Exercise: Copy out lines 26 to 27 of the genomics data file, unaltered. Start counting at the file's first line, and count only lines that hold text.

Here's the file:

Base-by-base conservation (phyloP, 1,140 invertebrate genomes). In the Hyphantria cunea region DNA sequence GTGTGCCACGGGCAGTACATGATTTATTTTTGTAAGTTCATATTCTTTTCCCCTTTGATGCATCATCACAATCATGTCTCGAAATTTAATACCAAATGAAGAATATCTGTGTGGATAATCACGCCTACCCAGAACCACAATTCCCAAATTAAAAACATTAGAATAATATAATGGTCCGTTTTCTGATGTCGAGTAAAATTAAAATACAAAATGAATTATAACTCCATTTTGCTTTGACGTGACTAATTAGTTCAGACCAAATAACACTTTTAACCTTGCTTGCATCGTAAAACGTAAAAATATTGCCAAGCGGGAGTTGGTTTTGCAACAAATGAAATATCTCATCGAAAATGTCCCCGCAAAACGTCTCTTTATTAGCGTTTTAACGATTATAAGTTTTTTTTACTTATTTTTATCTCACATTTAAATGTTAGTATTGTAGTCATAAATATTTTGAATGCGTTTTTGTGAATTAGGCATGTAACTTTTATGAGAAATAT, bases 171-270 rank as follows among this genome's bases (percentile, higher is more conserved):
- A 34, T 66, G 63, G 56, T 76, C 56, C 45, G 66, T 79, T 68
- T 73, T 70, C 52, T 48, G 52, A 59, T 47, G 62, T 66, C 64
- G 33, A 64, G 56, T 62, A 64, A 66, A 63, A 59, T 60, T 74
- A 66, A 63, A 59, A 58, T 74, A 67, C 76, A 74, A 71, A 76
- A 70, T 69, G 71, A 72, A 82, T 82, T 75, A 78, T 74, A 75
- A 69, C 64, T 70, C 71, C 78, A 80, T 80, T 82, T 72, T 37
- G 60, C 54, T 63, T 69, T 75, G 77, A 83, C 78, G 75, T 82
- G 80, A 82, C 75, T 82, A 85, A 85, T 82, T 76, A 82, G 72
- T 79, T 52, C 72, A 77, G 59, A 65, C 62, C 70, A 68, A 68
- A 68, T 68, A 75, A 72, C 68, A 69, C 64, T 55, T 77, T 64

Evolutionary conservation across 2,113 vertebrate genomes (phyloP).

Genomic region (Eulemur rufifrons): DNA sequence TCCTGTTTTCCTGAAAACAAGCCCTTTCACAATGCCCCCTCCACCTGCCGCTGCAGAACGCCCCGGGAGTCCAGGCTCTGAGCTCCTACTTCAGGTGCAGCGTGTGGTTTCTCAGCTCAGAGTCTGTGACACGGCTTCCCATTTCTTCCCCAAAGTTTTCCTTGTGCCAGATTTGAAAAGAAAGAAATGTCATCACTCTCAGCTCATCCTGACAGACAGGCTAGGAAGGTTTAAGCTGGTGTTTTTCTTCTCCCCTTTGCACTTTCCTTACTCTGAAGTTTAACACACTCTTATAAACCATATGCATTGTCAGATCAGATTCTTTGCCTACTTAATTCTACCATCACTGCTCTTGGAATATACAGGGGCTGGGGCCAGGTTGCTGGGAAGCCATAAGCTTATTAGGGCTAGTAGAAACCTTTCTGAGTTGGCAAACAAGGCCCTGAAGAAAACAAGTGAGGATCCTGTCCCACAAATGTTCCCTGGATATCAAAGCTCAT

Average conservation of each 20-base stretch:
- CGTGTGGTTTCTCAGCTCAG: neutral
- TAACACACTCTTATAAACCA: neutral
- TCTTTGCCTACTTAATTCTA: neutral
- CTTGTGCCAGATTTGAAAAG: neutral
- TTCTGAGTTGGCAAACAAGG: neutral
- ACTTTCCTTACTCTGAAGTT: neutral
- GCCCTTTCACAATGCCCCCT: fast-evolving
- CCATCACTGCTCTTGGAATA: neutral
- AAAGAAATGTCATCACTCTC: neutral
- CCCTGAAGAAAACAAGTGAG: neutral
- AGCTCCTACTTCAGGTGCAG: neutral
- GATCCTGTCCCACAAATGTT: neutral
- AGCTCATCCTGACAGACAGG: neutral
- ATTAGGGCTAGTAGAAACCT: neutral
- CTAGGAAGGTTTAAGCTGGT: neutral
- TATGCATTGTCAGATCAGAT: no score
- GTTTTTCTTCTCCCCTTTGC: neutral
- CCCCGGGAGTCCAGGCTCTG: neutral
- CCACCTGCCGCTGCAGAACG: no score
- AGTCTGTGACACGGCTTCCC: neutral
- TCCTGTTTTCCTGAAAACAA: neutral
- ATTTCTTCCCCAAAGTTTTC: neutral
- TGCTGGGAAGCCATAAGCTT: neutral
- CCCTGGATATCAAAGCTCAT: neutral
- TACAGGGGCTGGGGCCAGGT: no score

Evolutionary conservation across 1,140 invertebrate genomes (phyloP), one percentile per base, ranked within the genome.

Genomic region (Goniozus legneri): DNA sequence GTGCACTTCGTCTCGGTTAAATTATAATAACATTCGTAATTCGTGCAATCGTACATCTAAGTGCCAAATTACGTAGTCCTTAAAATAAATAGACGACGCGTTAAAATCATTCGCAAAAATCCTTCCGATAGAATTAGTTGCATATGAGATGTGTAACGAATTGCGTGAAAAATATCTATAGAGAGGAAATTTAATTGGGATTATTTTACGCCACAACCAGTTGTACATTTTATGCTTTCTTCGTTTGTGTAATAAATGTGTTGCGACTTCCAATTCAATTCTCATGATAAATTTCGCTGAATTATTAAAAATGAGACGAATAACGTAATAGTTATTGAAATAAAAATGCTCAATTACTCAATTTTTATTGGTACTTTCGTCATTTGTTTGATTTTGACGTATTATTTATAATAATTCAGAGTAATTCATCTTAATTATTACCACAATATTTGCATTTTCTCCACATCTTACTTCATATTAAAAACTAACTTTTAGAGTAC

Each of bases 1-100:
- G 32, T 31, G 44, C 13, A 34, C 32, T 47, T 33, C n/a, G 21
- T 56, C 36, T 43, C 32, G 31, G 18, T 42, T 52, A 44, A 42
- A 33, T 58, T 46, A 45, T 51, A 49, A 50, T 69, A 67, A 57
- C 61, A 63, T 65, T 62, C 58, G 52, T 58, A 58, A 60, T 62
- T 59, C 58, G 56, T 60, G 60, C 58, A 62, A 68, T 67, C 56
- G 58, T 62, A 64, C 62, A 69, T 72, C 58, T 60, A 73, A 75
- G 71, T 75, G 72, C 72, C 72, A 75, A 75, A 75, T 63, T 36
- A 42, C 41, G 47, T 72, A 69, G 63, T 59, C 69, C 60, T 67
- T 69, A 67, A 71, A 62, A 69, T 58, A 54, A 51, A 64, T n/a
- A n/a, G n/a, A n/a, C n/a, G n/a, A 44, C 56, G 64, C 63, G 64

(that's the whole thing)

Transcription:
- GATCCTGTCCCACAAATGTT: neutral
- AGCTCATCCTGACAGACAGG: neutral